Small Business Development Center

The Small Business Development Center’s office located at Innovation Park on Tuesday, March 16, 2021.

Though some businesses have experienced challenges amid the pandemic, Penn State’s Small Business Development Center is an opportunity for local business owners and alumni to have a fallback.

Penn State’s SBDC aims to assist local entrepreneurs in the development of their business ventures — including Penn State alumni throughout the state.

According to Tim Keohane, director of Penn State SBDC, the center provides three core resources: information, educational programming through free workshops and webinars, and free one-on-one consulting for entrepreneurs.

Keohane said both the state and federal government funds the SBDC through grants. Additional funding was provided through the Coronavirus Response and Relief Supplemental Appropriations Act, the federal stimulus bill passed in March 2020.

Using the funds, Penn State’s SBDC partnered with the SBDCs of Clarion University and the University of Scranton to form the Agriculture Center for Excellence. The ACE helps farms and other food services businesses with financing and food safety protocols.

Keohane said the best part of working at the SBDC is helping “the entrepreneurs who have the desire, the dream to start their own business — to see that go from just an idea to a reality and then the success that comes along with that once we get the business up and running.”

Penn State’s SBDC services Centre, Lycoming, Mifflin and Clinton counties, as well as Penn State alumni across Pennsylvania.


Thaddeus Lorenz is one Penn State alumnus from the class of 2020 who the SBDC assisted, and he is the founder and owner of the Tourney Challenge App. Tourney is a BMX biking app that enables users to compete in leveled contests by uploading 10-second video clips. Lorenz plans to expand the business to include all sports.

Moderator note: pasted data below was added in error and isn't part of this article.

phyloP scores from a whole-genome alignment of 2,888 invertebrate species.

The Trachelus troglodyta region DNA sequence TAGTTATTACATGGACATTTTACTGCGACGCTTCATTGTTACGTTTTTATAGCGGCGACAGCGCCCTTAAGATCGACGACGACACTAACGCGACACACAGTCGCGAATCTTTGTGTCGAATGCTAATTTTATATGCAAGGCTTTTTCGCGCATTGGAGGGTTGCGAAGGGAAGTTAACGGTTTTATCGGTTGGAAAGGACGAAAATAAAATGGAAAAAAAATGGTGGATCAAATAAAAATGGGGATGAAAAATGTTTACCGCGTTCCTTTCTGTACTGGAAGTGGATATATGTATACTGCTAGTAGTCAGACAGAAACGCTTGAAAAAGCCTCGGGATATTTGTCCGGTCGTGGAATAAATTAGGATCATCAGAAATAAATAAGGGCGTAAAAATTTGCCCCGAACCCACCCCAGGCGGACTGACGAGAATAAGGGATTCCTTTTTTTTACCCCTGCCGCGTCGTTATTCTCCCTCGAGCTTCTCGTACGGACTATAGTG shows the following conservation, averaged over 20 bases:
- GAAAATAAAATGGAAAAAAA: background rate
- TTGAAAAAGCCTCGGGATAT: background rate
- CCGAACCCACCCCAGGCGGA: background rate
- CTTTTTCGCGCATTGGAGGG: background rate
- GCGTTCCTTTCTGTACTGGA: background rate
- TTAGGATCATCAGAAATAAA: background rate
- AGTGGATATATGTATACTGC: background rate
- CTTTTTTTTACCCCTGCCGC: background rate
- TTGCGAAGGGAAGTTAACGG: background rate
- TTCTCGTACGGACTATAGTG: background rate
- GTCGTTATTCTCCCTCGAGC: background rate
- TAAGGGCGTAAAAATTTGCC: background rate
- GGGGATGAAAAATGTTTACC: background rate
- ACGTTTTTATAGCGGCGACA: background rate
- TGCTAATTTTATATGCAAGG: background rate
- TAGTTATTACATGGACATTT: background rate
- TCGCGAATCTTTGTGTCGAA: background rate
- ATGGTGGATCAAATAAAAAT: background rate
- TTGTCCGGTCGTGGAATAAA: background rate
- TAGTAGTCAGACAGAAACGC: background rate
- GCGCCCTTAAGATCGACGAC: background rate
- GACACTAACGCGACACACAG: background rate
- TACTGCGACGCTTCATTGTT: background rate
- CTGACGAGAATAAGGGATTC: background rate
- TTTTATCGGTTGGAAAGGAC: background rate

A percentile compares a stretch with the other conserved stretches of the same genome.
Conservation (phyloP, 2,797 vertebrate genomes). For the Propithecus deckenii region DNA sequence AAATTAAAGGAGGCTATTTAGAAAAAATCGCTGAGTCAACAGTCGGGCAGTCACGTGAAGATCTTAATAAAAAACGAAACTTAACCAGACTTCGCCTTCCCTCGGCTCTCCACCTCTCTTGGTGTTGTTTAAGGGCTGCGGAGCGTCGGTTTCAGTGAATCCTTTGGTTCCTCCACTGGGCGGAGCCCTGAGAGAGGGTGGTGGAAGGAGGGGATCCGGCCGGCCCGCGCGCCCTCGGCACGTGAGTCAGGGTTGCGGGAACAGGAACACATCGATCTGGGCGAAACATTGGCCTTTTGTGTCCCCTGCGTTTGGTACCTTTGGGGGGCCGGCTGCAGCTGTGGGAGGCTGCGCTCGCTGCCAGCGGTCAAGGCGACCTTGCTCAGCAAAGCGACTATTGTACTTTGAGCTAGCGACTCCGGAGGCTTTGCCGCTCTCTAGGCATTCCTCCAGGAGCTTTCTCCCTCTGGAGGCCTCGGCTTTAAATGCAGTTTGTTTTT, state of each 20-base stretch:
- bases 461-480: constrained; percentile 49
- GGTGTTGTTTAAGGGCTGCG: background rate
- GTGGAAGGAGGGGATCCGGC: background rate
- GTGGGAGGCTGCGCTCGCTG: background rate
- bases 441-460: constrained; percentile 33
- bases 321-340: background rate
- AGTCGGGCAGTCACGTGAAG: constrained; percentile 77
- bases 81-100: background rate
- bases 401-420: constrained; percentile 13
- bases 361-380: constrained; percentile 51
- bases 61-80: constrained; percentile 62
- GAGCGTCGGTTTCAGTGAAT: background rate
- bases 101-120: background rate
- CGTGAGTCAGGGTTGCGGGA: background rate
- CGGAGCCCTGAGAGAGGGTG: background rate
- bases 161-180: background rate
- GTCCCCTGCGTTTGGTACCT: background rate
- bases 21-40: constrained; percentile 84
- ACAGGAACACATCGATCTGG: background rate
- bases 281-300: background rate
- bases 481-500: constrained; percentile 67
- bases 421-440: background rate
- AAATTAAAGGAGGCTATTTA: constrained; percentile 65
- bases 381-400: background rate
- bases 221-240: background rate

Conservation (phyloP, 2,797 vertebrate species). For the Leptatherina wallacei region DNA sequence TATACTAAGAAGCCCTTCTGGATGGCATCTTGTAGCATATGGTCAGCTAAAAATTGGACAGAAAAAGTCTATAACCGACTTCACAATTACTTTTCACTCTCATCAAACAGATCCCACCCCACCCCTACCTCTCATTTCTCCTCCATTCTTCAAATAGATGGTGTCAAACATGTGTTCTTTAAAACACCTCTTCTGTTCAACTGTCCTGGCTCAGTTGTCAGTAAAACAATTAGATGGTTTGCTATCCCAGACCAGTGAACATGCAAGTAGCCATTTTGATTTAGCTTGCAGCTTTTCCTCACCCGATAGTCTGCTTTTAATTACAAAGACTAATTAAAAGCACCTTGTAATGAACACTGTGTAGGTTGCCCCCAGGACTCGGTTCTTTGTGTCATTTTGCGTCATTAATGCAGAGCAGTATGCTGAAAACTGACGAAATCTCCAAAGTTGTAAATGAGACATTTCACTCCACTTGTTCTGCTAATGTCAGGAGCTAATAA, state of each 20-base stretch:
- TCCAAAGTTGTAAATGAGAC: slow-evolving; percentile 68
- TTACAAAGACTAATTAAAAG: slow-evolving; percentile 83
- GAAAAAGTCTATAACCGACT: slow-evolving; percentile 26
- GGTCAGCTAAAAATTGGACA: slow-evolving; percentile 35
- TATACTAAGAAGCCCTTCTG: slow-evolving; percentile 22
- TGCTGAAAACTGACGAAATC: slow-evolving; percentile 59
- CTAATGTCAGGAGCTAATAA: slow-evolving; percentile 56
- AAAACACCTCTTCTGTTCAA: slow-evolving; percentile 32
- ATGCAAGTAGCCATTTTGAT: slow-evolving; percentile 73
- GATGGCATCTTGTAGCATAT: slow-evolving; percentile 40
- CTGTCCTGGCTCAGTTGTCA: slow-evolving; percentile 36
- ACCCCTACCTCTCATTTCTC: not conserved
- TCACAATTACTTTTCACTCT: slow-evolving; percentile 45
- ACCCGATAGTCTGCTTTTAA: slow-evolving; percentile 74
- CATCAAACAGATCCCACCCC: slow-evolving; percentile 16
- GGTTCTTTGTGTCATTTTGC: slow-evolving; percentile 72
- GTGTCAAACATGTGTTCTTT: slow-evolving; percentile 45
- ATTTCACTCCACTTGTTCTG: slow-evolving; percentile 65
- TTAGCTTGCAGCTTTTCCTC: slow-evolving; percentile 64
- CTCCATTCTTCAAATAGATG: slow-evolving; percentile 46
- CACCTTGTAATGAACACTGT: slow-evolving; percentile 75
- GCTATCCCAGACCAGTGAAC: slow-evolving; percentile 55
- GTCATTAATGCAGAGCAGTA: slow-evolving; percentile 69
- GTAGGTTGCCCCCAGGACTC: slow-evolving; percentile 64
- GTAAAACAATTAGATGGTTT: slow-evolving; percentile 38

Lorenz said the SBDC helped him with setting up the app’s revenue plan, networking in the extreme sports industry and planning for the future.

“As an entrepreneur, you think short-term — you can get tunnel vision sometimes,” Lorenz said. “Having somebody help you map things out and rope you in a little bit more, it helps you really accomplish your goal.”

Lee Ann Patterson, co-owner of what will be Happy Valley’s Sunset Slush location — an Italian ice company based in North Carolina — is another entrepreneur who was assisted by the Penn State SBDC. Sunset Slush will open virtually for Penn Staters in May.

Patterson, who co-owns Sunset Slush with her husband, Turtle, said they were “confident business owners” ever since they moved to State College in 1996. However, Patterson said they needed help developing their mobile capacity, so they turned to Penn State SBDC for funding.

She added that the SBDC assisted with Sunset Slush’s business plan. In the past, Patterson said they never considered writing a formal business plan.

“Just over a few meetings, we have those startup costs and our monthly costs and our revenue projections and our funding is in process,” Patterson said. “It’s been a wonderful experience so far.”

Patterson said the SBDC explained how to develop marketing and sales approaches, and how to engage with local communities.

On March 17, the organization celebrated the National SBDC Day with a webinar called “So You Want to Build a Website.” The organization will continue to expand its outreach with the next webinar on March 18 called “Going Green: Energy, Efficiency in Agriculture.”

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